NO MORE TALK of corporate ‘bloodbaths', ‘massacres' or ‘collapses'. The insolvency hearse has remained parked as a predicted surge of collapsing businesses never materialised. Many doubt now that it ever will, although some banks are planning for more business failures in the longer term. But what has capped corporate insolvencies so far? There were nearly 8,000 fewer corporate insolvencies in 2009 compared to 1992, yet personal insolvency has seen far bigger increases.
Instead we are given to believe that an army of the undead, ‘zombie businesses' are lurking in the shadows, undetected by official corporate insolvency figures. Some credence to the zombie theory comes from a poll by insolvency trade body R3, revealing that 8% of businesses are only managing to pay interest but not reduce their debt, which would equate to some 140,000 zombie businesses stalking the UK.
In the past we saw an ‘insolvency lag' , with liquidations rising three years after the end of the 80s recession, and two years after the 90s recession, as creditors felt able to improve on their returns. That hasn't happened this time, with the liquidation rate currently at 0.7%, against a peak of 2.6% in 1993.
Rather than harp on about a low interest rate environment, HMRC's tax deferral ‘Time to Pay' scheme or a general reluctance to pull the plug by the banks, I would point to the now overlooked Enterprise Act, introduced ten years ago.
When I was fighting to save Oddbins, we started with a loss-making company with more than £20m worth of debt and a substantial unprofitable store portfolio, which a rescue deal known as a Company Voluntary Arrangement (CVA) proposal was created to address.
The Act allowed an administration contingency plan to be developed that could be implemented quickly and without substantial operational cost, should the CVA fail to be approved by creditors. CVAs need 75% or more of creditors, by value of debt, to vote in its favour for it to be implemented.
Since the advent of the Enterprise Act, we didn't have to prepare an additional and expensive pre-administration report for the Companies Court to place the company in administration after the deal was rejected.
In the end, HMRC – owed more than 30% of the debt – voted down the CVA, but we had a viable second option. Despite the failure of the proposal and the consequent administration, we were able to save 43 stores, of which 35 still trade under the Oddbins name.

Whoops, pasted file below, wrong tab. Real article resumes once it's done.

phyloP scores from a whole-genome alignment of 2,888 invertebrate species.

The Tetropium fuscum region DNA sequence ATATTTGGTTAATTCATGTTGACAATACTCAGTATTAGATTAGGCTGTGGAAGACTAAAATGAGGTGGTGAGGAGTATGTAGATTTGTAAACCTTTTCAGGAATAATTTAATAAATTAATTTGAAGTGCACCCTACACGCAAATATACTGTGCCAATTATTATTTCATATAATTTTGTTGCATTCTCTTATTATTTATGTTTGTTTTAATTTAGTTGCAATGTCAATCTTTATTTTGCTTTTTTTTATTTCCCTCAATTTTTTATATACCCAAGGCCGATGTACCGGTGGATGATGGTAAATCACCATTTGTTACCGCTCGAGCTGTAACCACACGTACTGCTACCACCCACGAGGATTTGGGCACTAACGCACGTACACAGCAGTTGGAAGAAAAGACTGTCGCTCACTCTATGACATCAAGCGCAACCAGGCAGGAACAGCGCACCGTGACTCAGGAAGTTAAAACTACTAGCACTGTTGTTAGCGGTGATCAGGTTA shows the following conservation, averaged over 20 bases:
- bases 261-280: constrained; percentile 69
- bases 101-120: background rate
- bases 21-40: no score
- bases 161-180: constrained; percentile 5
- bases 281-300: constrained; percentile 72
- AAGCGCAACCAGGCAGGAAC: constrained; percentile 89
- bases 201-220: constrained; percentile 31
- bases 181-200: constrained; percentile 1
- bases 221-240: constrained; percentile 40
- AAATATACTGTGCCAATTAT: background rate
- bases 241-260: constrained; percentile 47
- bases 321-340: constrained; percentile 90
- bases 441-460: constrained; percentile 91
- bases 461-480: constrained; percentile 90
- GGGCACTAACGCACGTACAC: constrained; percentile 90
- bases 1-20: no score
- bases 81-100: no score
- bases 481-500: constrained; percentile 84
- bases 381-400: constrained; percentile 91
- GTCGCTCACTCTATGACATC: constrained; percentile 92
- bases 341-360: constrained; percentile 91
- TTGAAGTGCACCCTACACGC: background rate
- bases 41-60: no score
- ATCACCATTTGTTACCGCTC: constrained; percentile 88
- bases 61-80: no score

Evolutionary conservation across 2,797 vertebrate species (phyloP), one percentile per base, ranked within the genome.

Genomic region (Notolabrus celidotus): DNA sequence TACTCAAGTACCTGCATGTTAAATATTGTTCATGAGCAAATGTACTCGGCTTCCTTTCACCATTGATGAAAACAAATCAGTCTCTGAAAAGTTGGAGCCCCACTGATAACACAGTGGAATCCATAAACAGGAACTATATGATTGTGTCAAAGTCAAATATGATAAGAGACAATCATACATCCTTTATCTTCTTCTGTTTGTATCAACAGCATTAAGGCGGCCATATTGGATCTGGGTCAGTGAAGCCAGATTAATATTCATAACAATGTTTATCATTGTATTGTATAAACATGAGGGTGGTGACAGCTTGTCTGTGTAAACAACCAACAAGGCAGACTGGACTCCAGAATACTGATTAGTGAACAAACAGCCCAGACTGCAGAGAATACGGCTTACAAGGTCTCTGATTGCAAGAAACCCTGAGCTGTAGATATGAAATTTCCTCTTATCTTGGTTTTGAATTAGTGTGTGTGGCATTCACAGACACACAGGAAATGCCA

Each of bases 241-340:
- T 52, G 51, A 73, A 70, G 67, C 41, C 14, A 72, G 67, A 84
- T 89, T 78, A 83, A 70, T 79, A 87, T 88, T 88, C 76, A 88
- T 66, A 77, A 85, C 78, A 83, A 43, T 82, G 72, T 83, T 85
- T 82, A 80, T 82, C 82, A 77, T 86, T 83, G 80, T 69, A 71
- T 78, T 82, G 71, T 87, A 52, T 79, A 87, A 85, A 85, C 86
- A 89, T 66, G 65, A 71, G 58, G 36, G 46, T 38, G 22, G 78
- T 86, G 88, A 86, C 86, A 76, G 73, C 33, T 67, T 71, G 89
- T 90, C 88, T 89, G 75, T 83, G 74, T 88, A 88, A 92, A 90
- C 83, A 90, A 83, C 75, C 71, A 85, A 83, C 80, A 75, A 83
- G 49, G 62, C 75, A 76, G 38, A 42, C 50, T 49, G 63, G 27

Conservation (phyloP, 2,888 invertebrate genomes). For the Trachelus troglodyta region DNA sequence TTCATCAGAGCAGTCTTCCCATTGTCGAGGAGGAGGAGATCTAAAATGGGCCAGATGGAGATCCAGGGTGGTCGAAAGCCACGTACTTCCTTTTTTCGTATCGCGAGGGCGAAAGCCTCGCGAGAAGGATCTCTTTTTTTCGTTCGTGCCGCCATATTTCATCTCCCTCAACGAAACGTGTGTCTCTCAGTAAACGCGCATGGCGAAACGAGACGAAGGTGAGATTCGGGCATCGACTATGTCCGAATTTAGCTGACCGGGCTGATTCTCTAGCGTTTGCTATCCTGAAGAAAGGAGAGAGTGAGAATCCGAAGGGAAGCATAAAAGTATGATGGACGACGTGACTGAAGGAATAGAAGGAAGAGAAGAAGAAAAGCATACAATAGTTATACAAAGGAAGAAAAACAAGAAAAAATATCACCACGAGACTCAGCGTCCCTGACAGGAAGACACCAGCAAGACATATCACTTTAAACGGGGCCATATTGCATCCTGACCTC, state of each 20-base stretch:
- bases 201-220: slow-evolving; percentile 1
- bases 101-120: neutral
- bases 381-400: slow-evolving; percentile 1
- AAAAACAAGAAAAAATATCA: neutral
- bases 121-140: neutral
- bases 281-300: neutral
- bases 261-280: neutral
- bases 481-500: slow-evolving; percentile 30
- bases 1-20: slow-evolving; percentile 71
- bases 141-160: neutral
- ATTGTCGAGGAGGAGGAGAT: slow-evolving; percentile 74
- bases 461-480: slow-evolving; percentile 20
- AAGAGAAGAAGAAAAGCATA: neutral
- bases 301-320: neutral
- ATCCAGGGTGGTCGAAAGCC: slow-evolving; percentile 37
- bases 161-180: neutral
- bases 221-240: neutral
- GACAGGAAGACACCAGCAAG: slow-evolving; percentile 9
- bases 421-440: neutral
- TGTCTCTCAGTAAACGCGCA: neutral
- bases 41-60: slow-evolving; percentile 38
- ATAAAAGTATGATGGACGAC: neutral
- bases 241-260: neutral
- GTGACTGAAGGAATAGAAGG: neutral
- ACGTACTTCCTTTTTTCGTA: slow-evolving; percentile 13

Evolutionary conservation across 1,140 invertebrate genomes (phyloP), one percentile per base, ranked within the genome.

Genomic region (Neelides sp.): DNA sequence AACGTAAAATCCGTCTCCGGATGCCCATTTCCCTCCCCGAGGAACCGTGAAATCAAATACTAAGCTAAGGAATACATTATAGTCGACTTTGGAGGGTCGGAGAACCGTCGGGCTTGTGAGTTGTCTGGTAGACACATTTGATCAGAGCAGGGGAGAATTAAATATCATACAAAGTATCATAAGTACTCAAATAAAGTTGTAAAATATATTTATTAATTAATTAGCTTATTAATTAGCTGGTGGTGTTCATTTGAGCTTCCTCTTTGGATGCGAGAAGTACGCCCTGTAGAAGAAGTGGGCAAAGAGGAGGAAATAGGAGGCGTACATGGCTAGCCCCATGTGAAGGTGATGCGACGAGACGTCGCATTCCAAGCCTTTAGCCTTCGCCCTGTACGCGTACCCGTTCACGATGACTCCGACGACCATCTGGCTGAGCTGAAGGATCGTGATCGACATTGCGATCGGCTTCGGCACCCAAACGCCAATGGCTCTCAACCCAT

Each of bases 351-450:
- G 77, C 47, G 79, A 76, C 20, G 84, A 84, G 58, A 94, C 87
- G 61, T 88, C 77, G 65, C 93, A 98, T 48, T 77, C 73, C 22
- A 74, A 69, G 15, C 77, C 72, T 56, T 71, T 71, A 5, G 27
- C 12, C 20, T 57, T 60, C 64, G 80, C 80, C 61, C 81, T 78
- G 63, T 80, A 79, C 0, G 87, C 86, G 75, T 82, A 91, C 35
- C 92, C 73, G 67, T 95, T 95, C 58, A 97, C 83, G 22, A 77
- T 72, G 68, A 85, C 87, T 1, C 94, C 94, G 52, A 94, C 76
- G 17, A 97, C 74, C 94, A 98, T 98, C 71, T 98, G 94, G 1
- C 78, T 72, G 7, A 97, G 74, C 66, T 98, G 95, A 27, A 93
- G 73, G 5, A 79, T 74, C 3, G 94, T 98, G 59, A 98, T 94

The origins of the Enterprise Act came from Peter Mandelson's visit to Silicon Valley in 1998 to import the American ‘entrepreneurial' spirit to our business culture, while reducing the stigma of failure entrenched in UK business. In 2002, the Enterprise Act fundamentally altered our insolvency regime, reducing bankruptcy from three years to one, while favouring ‘business rescue' over liquidation.
From my perspective, the Act introduced a streamlined administration procedure, with the principal aim to rescue the company rather than subjecting it to a break-up or liquidation process, thereby preserving jobs. The Act reduced procedural costs by removing the requirement for a detailed report to be presented at court to have an administrator appointed.
Acting in the best interests of all creditors overtook those of just the secured creditor (such as lenders) as the duties of care for the appointment taker evolved. The new regime promoted the rapid rescue of ailing businesses or even the restoration of the company itself through a CVA, which is being used more this year.
Businesses in the retail sector since the start of 2011 have emerged from administration with more than half the jobs and stores intact on average. Corporate insolvencies have not spiked, which is good for employment, even if some now argue that zombie firms are tying up useful employees and assets that could be better recycled elsewhere.
With more than 25 years' experience in retail insolvency, I believe the Enterprise Act formed the landscape of a rescue culture in which this recession occurred. We may not have entirely adopted the American laid-back attitude towards corporate failure, but the fact there was no insolvency boom this time around shows the Enterprise Act did its job.
Lee Manning is president of insolvency trade body R3 and partner at Big Four firm Deloitte
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